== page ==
One of the other advantages of this particular Smart DNS service is the ability to configure multiple services on the same account. So for example you can set everything up for British TV if you wish but then specify other setting for US television stations too. So watch BBC iPlayer outside the UK and have the same device switch to the US version of Netflix and Hulu. It effectively allows you to control multiple locales all on the same device, something you can’t do with vpn connections but it relatively easy using this dns proxy service. As soon as you’ve changed the DNS settings on a device then you’ve got BBC iPlayer worldwide access on it wherever you take it.
I think I’ve tried all the main Smart DNS solutions now, including the one demonstrated in the video and I think the best by far is Smart DNS Proxy. It is extremely stable, very fast (probably quicker now as they’ve introduced a Turbo-DNS setting which I have’t used yet) – it is the only one which lets you configure locales too – for example set US for Netflix, UK for BBC and so on all from a single change to the dns settings on each device. I have it set to US so that I can access HBO and enjoy Game of Thrones too.
Remember you can also simply make this change on your router if you want to enable all devices on your network. You’ll be able to watch UK TV on everything that connects through that device.
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I’ve tried it on several devices and it works seamlessly without affecting your connection speeds at all as a VPN server may do. I’ve tried through an Xbox, Wii-U, Samsung Smart TV plus several laptops and PCs. In fact the only device where it is a little difficult to configure is those where you cannot access the network settings – some I encountered where the Roku and the BT Broadband Wireless router. Having said that getting a BBC iplayer Australia VPN or proxy to work on those devices would be even more difficult. For those who don’t like messing around with these settings there is a TV guide to help and you can even download an application to install directly. These will also work on Apple TV although I haven’t verified this directly as a method to watch BBC iPlayer outside the UK.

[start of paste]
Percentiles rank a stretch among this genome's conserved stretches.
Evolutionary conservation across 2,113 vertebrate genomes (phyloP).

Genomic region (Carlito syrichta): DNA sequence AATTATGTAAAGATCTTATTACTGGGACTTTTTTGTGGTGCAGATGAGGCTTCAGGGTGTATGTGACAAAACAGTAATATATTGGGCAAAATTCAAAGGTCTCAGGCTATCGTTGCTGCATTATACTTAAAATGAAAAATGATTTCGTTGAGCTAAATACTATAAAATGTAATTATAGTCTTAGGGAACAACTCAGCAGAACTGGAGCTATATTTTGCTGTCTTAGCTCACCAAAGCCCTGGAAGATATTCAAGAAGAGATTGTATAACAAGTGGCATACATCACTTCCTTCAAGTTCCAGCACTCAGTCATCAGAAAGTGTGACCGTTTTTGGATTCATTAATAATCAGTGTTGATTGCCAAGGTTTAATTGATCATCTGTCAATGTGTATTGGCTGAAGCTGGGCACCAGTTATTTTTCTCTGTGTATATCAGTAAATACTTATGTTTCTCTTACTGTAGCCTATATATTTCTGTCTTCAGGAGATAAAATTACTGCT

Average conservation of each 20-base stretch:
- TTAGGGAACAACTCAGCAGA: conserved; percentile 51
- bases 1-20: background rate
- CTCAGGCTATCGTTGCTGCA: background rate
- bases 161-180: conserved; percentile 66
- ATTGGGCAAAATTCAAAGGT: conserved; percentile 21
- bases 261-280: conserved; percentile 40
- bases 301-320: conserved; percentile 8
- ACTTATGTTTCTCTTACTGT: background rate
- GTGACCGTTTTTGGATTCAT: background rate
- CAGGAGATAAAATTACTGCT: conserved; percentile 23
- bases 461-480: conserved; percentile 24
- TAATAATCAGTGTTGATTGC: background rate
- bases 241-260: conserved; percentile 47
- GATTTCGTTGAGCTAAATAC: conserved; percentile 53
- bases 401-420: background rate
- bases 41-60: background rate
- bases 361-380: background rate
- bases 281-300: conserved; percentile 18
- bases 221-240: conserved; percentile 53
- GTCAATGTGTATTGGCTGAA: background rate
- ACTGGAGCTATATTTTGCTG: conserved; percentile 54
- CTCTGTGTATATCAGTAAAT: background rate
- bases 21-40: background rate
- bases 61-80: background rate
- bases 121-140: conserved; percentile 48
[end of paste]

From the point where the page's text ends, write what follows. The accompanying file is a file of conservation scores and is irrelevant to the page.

For now the British Broadcasting Corporation don’t seem to be targeting these Smart DNS solutions, however remember it is possible to block these. It is also important to be aware that although Smart DNS can bypass geo blocks and hided IP addresses, there’s no security, military grade encryption or security of any kind for your internet traffic.
Always check with a small trial account before taking out longer subscriptions. Smart DNS Proxy also has two options including a VPN service too. These systems are always changing and there is always the possibility that the BBC could introduce some sort of global iplayer which can only be accessed with a license fee check. It’s the service that worked best for me for watching the BBC iPlayer in Australia and is working fine in 2019 where I’m using it for the BBC and the ITV Hub’s Rugby World Cup coverage without problems.